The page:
It's not uncommon in a relationship for one partner, due to experience and life situations, to have more maturity than the other. This imbalance can be a source of friction, misunderstandings, and arguments if not approached correctly. Unfortunately, the beginning of relationships are based more on emotion than logic, so maturity imbalances don't manifest themselves until much later, as couples learn to live with each other. Much of that learning begins with understanding how to communicate with each other.
Begin a conversation with your partner about how to communicate maturity needs and wants in your relationship. Set up the conversation in a structured manner, allowing each partner to speak and then listen to the other. Allow the other partner to speak first. Listen carefully and do not interrupt.
Take notes with a notepad and pen if it helps to remember what your partner said. Yet don't treat the discussion clinically. Joke, laugh, sympathize, ask questions and seek explanations when you don't understand a statement clearly.
Explain your needs and desires for maturity in a relationship. Try to point out the issues that concern you without being accusatory. Clarify your statements or restate them if your partner doesn't understand you or what you're saying.
Try to find common points between each other as you listen and explain. Don't try to make everything in your relationship serious. Take a look at the roles each of you play in the relationship, such as who manages the money, who speaks for the couple, and how you deal with friends. Decide which relationship roles you can give up and let your partner control and those you can be responsible for.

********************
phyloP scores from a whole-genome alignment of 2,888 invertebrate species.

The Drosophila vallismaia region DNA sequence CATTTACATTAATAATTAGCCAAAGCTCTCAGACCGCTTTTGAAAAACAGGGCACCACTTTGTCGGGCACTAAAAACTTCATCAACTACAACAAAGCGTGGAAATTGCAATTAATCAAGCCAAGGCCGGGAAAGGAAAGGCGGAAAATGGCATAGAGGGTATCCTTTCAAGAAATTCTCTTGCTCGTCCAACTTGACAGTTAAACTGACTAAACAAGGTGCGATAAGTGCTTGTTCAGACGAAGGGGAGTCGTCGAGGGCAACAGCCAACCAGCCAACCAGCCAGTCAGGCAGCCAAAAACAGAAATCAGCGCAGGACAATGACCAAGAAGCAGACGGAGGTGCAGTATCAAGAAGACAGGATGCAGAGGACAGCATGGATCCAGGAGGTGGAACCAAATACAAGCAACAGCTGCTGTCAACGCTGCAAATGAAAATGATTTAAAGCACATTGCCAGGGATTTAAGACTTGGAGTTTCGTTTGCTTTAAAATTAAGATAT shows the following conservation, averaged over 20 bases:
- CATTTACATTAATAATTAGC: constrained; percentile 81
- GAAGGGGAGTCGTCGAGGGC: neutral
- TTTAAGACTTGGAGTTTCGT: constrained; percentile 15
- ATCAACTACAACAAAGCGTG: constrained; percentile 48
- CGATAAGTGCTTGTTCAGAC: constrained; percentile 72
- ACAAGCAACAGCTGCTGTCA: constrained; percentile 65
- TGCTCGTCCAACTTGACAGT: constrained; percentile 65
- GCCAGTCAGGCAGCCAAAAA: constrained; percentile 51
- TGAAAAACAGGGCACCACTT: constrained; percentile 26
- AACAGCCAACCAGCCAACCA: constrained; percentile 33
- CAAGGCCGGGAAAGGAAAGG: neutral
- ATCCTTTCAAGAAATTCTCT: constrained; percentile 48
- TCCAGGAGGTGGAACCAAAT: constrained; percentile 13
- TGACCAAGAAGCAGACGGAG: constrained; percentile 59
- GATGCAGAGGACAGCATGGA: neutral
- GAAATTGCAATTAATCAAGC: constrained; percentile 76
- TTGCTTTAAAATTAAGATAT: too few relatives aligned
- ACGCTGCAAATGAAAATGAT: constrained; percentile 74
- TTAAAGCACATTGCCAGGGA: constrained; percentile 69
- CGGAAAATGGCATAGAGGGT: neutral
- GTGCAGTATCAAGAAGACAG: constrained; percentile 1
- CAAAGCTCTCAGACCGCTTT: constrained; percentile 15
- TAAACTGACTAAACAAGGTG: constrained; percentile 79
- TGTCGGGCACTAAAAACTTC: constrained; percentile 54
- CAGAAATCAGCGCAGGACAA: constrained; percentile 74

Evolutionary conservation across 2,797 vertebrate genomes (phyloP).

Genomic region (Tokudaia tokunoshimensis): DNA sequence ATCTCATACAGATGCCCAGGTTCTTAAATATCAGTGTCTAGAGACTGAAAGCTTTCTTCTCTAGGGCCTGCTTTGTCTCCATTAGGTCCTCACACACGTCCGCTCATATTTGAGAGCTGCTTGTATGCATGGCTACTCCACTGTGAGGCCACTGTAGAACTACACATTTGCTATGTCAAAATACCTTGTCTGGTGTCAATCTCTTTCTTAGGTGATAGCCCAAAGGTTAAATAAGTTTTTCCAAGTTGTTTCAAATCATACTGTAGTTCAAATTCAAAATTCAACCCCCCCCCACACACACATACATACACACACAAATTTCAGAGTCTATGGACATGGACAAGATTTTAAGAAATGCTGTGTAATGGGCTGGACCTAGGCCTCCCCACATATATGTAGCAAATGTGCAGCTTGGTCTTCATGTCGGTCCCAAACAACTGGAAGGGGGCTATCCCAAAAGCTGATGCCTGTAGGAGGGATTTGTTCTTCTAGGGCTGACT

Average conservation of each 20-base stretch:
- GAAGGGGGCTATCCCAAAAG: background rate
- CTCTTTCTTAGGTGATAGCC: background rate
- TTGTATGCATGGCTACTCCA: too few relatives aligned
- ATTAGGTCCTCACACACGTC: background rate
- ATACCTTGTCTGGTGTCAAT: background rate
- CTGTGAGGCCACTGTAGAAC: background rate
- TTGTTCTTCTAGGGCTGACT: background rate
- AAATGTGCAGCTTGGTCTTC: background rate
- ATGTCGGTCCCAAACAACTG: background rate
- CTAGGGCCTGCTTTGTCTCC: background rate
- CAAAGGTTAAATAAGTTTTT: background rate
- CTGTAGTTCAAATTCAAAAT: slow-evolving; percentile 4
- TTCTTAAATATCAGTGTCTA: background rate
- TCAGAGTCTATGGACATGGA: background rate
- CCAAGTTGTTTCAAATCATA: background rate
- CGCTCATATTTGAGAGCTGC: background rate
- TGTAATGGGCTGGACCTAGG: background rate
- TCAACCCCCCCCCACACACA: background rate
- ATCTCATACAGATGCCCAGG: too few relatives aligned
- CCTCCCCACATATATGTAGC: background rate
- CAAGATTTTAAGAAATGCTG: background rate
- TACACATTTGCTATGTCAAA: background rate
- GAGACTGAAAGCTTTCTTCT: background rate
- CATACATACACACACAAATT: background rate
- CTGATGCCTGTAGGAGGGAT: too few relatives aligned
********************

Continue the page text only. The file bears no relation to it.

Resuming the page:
Identify the areas of immaturity in the relationship you can tolerate and live with. Make sure both of you have "safe zones" in the relationship where you can be yourself without worrying about upsetting your partner. Repeat these five steps regularly to maintain mutual communication in the relationship.
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- Try to avoid being critical of your partner. Your partner can perceive this as "nagging" behavior.
- Avoid always trying to be the one who wins the argument, has the answer, or fixes things with a solution. While it may just seem to you like you're being helpful, to a partner it can come across as annoying, and like you're too much of a know-it-all.
Since 2009 Tom Lutzenberger has written for various websites, covering topics ranging from finance to automotive history. Lutzenberger works in public finance and policy and consults on a variety of analytical services. His education includes a Bachelor of Arts in English and political science from Saint Mary's College and a Master of Business Administration in finance and marketing from California State University, Sacramento.
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